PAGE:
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Our health care is all about illness and being cured. Our mental health care is all about mental illnesses that need treatment and medication.
We are told: ‘If it ain’t broke – don’t fix it’. We pay no attention to our bodies, minds and souls, until they are bothering us. And then, darling heart, we believe we are broken. We are aching, physically or mentally or both, so we need fixing.
I wonder how many people are going around believing there is something wrong with them, that they need to be cured, fixed, mended – and that this might take a long time, if at all possible. Also – they believe that only very wise doctors and therapists hold the secret to this cure.

Sure, broken bones need to be put back in position – and in plaster, so they can heal. But people who believe they are broken are rarely talking about their bones. It’s their hearts, their faith, their belief, their trust, their sanity sometimes.
And frankly, I don’t believe anyone is broken, or indeed can be broken.
Yes, we can hurt. Our human experiences can be excruciating. And then we cry, we scream, we blunder, we fall and get back up, deal with our trials and tribulations as best we can.

You are not just o.k. when your life is running smoothly. You are not just whole when everything is going according to plan and you make a success out of whatever you do. When walls crumble and things fall apart, that doesn’t mean you are a failed project that needs fixing.

You couldn’t be anything less than whole, ever.

A famous zen saying goes ‘Every day a good day’. That sounds false, no? Surely not every day is good! When you run into debt, when your relationship is on the rocks, when you are being criticized or misunderstood, when a loved one dies? Those are bad days, right? My life is bad, I am bad….
The art of life, though, is to be completely one with it. To fully live it, moment to moment. The ‘good’ (which is only good because we judge it to be) and the ‘bad’ (ditto). To show up for it, not matter what, to soldier on and to embrace whatever is – be it reluctantly while cursing and howling.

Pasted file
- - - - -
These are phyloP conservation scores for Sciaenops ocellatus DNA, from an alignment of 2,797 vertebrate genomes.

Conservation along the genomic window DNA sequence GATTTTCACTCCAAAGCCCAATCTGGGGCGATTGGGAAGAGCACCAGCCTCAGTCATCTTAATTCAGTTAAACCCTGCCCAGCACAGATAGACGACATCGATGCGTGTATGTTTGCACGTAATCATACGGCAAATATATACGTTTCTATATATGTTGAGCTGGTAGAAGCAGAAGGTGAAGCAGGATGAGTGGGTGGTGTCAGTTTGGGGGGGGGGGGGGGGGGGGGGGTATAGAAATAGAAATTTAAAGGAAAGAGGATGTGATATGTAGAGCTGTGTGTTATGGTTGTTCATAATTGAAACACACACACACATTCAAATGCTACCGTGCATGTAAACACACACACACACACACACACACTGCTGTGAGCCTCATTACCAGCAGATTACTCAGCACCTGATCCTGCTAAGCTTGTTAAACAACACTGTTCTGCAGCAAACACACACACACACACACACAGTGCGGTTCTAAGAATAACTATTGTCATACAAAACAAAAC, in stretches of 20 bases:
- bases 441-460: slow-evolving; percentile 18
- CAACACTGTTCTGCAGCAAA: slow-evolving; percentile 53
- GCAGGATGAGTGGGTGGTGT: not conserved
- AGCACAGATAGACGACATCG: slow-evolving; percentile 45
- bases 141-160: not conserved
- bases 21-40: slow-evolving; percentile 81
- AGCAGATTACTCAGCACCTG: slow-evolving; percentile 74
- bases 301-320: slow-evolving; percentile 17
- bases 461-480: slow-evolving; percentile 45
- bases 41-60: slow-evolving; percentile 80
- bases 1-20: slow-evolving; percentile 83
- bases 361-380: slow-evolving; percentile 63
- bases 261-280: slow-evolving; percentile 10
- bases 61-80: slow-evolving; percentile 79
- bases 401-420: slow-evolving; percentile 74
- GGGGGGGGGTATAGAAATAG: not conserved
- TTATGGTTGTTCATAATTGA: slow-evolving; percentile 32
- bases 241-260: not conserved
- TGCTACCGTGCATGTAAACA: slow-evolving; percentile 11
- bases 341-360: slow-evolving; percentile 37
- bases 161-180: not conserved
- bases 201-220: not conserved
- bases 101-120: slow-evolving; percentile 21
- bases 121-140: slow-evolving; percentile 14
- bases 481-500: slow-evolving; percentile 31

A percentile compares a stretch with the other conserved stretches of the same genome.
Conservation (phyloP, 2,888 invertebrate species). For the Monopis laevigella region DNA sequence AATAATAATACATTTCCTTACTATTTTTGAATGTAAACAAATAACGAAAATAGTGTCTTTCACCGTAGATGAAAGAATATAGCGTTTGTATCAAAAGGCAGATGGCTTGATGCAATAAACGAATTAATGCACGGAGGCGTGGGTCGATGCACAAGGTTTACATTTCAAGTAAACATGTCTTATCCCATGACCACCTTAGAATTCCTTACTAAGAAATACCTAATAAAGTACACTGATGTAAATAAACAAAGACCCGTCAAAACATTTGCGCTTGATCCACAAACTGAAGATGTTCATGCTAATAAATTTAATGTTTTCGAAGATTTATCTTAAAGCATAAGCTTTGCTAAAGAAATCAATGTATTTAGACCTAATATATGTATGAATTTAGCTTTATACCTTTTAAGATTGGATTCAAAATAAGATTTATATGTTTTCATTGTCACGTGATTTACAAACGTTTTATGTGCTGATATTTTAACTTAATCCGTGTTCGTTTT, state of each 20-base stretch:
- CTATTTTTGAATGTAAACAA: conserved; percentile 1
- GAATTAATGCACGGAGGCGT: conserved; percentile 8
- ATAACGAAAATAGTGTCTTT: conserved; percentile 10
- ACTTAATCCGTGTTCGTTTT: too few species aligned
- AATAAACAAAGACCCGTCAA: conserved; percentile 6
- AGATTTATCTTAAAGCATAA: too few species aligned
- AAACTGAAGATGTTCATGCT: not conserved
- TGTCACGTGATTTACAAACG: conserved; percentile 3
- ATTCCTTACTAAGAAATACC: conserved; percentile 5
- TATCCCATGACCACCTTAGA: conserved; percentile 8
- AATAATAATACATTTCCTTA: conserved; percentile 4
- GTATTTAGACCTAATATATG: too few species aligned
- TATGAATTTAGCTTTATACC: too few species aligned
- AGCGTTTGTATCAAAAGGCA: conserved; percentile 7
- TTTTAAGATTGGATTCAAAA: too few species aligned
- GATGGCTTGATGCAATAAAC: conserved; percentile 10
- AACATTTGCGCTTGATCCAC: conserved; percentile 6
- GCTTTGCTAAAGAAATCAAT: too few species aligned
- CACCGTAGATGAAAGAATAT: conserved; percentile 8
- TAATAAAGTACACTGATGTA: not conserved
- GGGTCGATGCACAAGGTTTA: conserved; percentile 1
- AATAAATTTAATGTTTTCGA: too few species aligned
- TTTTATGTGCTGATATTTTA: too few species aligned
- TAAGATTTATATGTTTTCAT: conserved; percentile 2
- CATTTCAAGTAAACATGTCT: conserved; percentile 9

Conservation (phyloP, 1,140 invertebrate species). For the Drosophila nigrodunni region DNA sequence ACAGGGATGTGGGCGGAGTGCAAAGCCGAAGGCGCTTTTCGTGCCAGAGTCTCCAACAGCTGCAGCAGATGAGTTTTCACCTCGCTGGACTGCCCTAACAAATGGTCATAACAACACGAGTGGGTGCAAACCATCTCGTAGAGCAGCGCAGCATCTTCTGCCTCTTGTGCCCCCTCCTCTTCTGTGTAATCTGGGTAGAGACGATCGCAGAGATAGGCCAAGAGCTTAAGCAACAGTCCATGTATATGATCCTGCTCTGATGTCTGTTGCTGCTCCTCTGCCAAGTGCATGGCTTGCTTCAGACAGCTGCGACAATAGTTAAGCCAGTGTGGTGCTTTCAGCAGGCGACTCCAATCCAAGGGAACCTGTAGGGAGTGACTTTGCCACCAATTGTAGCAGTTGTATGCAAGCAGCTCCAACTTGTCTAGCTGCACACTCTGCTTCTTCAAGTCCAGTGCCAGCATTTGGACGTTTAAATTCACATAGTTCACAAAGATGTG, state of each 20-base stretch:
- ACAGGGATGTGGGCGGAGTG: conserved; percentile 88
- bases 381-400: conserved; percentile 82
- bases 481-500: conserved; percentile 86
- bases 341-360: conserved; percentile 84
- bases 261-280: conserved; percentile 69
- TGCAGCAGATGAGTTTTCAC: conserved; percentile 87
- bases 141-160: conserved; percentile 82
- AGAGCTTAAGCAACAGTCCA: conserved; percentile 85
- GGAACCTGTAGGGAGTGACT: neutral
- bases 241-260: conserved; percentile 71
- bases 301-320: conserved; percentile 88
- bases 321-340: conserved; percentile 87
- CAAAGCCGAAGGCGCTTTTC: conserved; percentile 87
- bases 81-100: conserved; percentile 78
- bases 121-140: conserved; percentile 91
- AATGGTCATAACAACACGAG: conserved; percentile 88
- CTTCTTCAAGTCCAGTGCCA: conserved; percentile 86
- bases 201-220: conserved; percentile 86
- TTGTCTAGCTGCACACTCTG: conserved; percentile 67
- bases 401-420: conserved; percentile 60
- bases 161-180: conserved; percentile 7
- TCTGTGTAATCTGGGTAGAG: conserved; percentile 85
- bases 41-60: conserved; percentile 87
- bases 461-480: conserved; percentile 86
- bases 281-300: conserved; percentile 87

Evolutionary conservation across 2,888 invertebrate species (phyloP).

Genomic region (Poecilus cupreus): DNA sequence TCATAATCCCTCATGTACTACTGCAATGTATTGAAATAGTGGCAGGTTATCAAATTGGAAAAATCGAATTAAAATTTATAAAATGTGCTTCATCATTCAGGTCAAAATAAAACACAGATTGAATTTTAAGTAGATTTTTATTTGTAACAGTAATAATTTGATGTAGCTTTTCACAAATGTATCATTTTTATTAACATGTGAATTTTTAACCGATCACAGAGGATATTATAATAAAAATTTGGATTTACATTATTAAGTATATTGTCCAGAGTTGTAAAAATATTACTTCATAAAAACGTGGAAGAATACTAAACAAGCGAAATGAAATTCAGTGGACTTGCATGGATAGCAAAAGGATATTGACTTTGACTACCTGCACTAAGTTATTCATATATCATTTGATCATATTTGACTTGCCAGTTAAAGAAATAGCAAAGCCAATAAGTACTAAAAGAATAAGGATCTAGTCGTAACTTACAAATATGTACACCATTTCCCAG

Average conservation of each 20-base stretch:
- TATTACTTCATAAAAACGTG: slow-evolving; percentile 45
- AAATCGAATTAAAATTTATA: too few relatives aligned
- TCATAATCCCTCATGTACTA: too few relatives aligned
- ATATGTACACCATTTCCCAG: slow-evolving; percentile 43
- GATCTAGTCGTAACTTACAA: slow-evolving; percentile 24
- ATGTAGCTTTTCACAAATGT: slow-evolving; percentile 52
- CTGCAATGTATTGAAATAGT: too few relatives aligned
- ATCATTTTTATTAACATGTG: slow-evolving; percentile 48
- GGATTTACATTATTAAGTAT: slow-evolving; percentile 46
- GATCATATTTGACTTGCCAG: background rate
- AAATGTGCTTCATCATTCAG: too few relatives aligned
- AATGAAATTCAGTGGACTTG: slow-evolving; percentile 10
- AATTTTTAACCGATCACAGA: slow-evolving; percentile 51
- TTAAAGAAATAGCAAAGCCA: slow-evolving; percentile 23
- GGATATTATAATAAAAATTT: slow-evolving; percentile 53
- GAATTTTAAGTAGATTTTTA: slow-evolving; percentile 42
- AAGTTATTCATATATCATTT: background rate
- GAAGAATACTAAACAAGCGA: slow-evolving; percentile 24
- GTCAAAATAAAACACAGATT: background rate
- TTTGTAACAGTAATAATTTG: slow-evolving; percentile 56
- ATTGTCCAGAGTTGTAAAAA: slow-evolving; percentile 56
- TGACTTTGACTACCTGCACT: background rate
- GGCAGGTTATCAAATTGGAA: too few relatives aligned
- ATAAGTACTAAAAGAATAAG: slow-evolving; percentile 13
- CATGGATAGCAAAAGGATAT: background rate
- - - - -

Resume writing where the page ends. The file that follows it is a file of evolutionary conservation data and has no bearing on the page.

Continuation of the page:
This week, one of my clients, who was really taking some harsh blows in her life, had decided to come to me rather than go to a traditional therapist, although she wasn’t sure why. Her intuition told her. After an hour, she felt relief. She walked out strong, not beaten. Whole, not broken. I didn’t mend her. I never thought she was broken. I just helped her see she was whole.

For a program I am creating I am rereading Care of the soul, written by one of my great inspirators, Thomas Moore. He says psychology and spirituality need to be seen as one in order for it not to be ego-centered. Reading those words, I suddenly understood why I wanted to call myself spiritual teacher. I do not fix or mend. There is nothing broken. But we need to remember our wholeness. And that, as far as I’m concerned, is what spirituality means: remembering wholeness. But because we are human, and have an ego, we can get so tangled up in the illusion of separateness and brokenness, that we need each other to be reminded of our wholeness.

Sometimes when I’m with a client I almost feel like an oracle. I talk, and when I’m done, I’m not really sure who talked. But I feel moved, and there is a loving presence in the room. In a meeting of souls, there is divinity present. And we encounter our wholeness.

If you are interested in my 1-on-1 work, take a look at this page. If you’d like to talk to me, please fill out the short questionnaire (link at the bottom of the page) so I can assess if I might be able to support you.

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